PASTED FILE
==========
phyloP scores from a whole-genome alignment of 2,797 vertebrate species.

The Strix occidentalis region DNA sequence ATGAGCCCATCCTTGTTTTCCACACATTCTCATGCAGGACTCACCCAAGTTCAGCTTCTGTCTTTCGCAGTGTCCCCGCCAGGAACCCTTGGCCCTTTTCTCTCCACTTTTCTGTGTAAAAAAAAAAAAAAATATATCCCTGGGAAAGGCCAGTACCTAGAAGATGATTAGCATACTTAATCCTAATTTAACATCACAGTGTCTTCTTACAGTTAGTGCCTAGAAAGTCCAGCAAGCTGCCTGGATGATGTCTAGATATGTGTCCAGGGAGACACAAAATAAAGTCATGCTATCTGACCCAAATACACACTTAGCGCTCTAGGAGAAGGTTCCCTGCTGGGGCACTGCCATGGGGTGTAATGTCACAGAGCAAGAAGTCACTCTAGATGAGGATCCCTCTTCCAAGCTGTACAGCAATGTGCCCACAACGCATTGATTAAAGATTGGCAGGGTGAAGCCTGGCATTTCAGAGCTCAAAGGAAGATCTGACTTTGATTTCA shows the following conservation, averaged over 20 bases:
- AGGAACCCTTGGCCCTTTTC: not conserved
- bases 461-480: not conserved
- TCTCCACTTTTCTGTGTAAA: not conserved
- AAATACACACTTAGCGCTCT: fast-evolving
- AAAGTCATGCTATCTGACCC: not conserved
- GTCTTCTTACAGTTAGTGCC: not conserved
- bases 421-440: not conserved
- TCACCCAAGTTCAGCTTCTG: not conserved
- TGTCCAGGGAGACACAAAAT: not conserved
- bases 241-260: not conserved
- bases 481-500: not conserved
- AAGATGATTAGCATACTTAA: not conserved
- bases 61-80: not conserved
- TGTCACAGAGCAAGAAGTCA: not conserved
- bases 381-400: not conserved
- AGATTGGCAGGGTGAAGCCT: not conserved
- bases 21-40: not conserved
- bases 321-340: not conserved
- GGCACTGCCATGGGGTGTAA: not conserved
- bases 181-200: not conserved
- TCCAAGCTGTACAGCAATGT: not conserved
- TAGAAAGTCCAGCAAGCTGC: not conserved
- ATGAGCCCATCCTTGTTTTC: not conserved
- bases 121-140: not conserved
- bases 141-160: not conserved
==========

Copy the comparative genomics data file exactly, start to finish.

phyloP scores from a whole-genome alignment of 2,797 vertebrate species.

The Strix occidentalis region DNA sequence ATGAGCCCATCCTTGTTTTCCACACATTCTCATGCAGGACTCACCCAAGTTCAGCTTCTGTCTTTCGCAGTGTCCCCGCCAGGAACCCTTGGCCCTTTTCTCTCCACTTTTCTGTGTAAAAAAAAAAAAAAATATATCCCTGGGAAAGGCCAGTACCTAGAAGATGATTAGCATACTTAATCCTAATTTAACATCACAGTGTCTTCTTACAGTTAGTGCCTAGAAAGTCCAGCAAGCTGCCTGGATGATGTCTAGATATGTGTCCAGGGAGACACAAAATAAAGTCATGCTATCTGACCCAAATACACACTTAGCGCTCTAGGAGAAGGTTCCCTGCTGGGGCACTGCCATGGGGTGTAATGTCACAGAGCAAGAAGTCACTCTAGATGAGGATCCCTCTTCCAAGCTGTACAGCAATGTGCCCACAACGCATTGATTAAAGATTGGCAGGGTGAAGCCTGGCATTTCAGAGCTCAAAGGAAGATCTGACTTTGATTTCA shows the following conservation, averaged over 20 bases:
- AGGAACCCTTGGCCCTTTTC: not conserved
- bases 461-480: not conserved
- TCTCCACTTTTCTGTGTAAA: not conserved
- AAATACACACTTAGCGCTCT: fast-evolving
- AAAGTCATGCTATCTGACCC: not conserved
- GTCTTCTTACAGTTAGTGCC: not conserved
- bases 421-440: not conserved
- TCACCCAAGTTCAGCTTCTG: not conserved
- TGTCCAGGGAGACACAAAAT: not conserved
- bases 241-260: not conserved
- bases 481-500: not conserved
- AAGATGATTAGCATACTTAA: not conserved
- bases 61-80: not conserved
- TGTCACAGAGCAAGAAGTCA: not conserved
- bases 381-400: not conserved
- AGATTGGCAGGGTGAAGCCT: not conserved
- bases 21-40: not conserved
- bases 321-340: not conserved
- GGCACTGCCATGGGGTGTAA: not conserved
- bases 181-200: not conserved
- TCCAAGCTGTACAGCAATGT: not conserved
- TAGAAAGTCCAGCAAGCTGC: not conserved
- ATGAGCCCATCCTTGTTTTC: not conserved
- bases 121-140: not conserved
- bases 141-160: not conserved